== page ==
## A New Dawn for Math and Stats in Canada

The recently released 2010 International Review of Mathematical Sciences for the UK has a timely quote for the Canadian statistical and mathematical communities to consider (see page 10): “A longstanding practice has been to divide the mathematical sciences into categories that are, by implication, close to disjoint. Two of the most common distinctions are drawn between ‘pure’ and ‘applied’ mathematics, and between ‘mathematics’ and ‘statistics’. These and other categories can be useful to convey real differences in style, culture and methodology, but, in the panel’s view, they have produced an increasingly negative effect when the mathematical sciences are considered in the overall context of science and engineering, by stressing divisions rather than unifying principles.

## NSERC Peer Review System is Broken for Mathematics

Anomalous results of the 2011 NSERC Discovery Grants competition in mathematics have provoked a loss of confidence in the NSERC peer review system. To avoid a substantial loss of Canada’s scientific talent, which has been enhanced through the Canada Research Chairs program and other spectacular hiring over the past ten years, scientific policymakers need to quickly fix the broken peer review system. In the absence of an effective peer review process setting the strategy for research investment, Canada will miss out on the rewards made over the past decade’s recruitment of scientific talent.

## Mathematics and the Library at the University of Toronto

Overview UTL has built, and is in the process of expanding, a suite of web-based tools that have the potential to revolutionize the research driven by scholars at the University of Toronto. Some of these tools are designed to open the library’s archival system to new content streams generated within the University’s daily research activities. Other tools provide new methods to collect, share and discuss library resources enabling new ways to collaborate and develop research ideas.

## The Lucky Few of Waterloo: Does the Perimeter Institute deserve $50M Times Two

There is chatter (here is more) suggesting that the $50M from the Conservative federal government (over 5 years) and the additional $50M (also over 5 years) from the Ontario Liberal Government to the Perimeter Institute is based more on politics than on scientific merit. These funding announcements emerge just a few weeks after the news that Neil Turok, Director of the Perimeter Institute, joined the Science, Technology and Innovation Council which advises the government on science policy.

## Vannevar Bush: Inventor of Government Research Funding Strategy

Vannevar Bush was the inventor of government investment in research innovation. He was founder of the US National Science Foundation, founder of Raytheon, main organizer of the Manhattan Project which influenced Berkeley leading to Silicon Valley, etc. Here is a timely extract from his letter to President Roosevelt entitled Science: the endless frontier: Five Fundamentals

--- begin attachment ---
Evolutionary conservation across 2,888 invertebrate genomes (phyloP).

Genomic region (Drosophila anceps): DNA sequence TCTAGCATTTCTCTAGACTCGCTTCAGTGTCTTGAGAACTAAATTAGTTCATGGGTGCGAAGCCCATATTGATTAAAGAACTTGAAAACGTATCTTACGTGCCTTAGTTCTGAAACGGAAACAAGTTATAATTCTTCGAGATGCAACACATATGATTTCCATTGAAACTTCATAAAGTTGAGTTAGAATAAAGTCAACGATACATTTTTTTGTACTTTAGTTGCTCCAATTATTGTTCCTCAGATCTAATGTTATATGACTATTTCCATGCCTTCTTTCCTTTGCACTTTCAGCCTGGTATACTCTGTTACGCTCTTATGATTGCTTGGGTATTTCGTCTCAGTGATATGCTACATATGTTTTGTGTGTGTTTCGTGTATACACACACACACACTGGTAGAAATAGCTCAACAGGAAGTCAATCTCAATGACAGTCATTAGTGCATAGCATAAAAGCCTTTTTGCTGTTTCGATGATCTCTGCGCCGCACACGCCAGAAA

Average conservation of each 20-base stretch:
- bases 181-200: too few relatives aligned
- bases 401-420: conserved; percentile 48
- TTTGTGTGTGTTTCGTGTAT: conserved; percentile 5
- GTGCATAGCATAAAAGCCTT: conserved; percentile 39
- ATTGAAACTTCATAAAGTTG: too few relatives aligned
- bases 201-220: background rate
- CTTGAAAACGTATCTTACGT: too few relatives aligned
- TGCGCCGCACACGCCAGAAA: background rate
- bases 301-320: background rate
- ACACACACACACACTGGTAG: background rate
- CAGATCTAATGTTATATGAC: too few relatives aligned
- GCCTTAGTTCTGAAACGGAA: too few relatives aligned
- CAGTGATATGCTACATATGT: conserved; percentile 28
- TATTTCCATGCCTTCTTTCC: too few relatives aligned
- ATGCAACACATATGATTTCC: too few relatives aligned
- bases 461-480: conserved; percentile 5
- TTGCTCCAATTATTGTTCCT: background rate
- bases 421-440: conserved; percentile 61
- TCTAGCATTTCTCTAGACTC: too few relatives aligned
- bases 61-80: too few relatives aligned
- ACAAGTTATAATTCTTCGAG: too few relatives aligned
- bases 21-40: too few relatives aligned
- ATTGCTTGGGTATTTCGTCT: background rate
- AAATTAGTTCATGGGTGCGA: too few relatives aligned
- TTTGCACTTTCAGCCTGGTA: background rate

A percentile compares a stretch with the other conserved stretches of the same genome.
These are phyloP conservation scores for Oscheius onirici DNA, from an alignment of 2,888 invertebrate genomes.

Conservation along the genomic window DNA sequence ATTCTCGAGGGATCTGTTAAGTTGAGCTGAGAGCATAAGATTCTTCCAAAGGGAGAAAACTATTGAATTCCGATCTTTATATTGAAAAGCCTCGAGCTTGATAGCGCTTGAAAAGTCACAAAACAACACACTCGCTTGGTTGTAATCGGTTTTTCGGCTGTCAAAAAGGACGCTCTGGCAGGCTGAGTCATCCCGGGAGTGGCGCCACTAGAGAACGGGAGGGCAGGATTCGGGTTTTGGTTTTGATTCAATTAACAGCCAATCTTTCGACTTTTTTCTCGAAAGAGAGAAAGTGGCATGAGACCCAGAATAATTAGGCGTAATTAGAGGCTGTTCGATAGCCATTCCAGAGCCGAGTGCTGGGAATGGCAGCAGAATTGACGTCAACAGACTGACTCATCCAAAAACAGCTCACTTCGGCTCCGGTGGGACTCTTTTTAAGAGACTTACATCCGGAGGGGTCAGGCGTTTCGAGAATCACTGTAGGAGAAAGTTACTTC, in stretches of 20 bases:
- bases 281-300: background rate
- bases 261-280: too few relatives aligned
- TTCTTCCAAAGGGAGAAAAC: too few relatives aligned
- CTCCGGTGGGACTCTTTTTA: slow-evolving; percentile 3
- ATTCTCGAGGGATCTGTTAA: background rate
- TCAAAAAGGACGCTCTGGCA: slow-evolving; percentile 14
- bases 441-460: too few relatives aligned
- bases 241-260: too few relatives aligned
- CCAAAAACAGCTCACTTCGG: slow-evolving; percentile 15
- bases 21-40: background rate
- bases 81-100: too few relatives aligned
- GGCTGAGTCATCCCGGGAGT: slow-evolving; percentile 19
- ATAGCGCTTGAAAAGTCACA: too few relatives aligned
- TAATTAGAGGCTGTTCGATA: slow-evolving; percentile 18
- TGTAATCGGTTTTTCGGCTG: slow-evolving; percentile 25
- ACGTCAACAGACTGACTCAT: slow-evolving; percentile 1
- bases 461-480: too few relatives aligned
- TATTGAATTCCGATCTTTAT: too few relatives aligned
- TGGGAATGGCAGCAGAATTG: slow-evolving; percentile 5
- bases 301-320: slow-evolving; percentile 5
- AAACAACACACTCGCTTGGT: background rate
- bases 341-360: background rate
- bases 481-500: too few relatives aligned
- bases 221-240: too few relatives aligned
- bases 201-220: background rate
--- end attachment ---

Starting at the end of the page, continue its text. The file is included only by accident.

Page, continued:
There are certain basic principles which must underlie the program of Government support for scientific research and education if such support is to be effective and if it is to avoid impairing the very things we seek to foster.

## Rotman Dean to Government: Give the basic research funding to business schools not scientists

Dean Roger Martin’s remarks in the Globe and Mail yesterday threaten Canada’s intellectual infrastructure and therefore merit the attention of all Canadians, especially policymakers planning the upcoming federal budget and researchers in Canada’s universities. Amazingly, he asserts: “What makes a country prosperous is not investment in science and technology.
It is businesses producing high paying jobs by having unique products and processes that a customer needs.” Who does he think creates those products and processes?

## Mathematics Discovery Grants are Insufficient and Broken

Beginning this academic year, I have served the Department of Mathematics as the Associate Chair [Research]. The principal responsibility of this position is to administer the hiring process, for tenure stream and postdoctoral appointments. I also recently served on the Connaught Physical Science Review Panel which reviews applications for Connaught funds and adjudicates the McLean Award. Serving on the Connaught Panel has given me a perspective on the research climate in fields outside of mathematics.

## Edinburgh Meeting Notes 3

Galina Perelman: 2 soliton collision in NLS $$ i \partial_t \psi = - \psi_{xx} + F(|\psi|^2) \psi, ~ x \in R $$ where $F(\xi) = -2 \xi + O (\xi^2), ~ \xi \rightarrow 0.$
This family of equations has solitary wave solutions $$ e^{i \theta(x,t) \phi (x - b(t), E)} $$ where $\theta(x,t) = \omega t + \gamma + v \frac{x}{2}, ~b(t) =vt + c$ (all reall parameters). The profile $\phi$ is the associated ground state, which is $C^2$, decays exponentially, is even, …

## Edinburgh Meeting Notes 2

Sergei Kuksin (École Polytechnique): Nonlinear Schrödinger Equation We consider Hamiltonian PDE. This is of course very interesting. In physics, there is a class of pdes which is also of interest:
Hamiltonian PDE = small damping + small forcing
Why is it so important? This class contains a very important equation: Navier-Stokes. $$ \dot{u} + (u\cdot \nabla) u + \nabla p = \epsilon \Delta u + force; ~ \nabla \cdot u = 0.

## Edinburgh Meeting Notes 1

These are notes from a meeting entitled Advanced Numerical Studies in Nonlinear PDEs in Edinburgh, Scotland.
Walter Craig (McMaster): Water Wave Interactions I’m an analyst but I’m going to talk about numerics and experiments as well as analysis. We will discuss the problem of water waves and then I’ll talk about two specific settings in which the theory has led to good and quite elegant numerics and the numerics have started to answer some questions.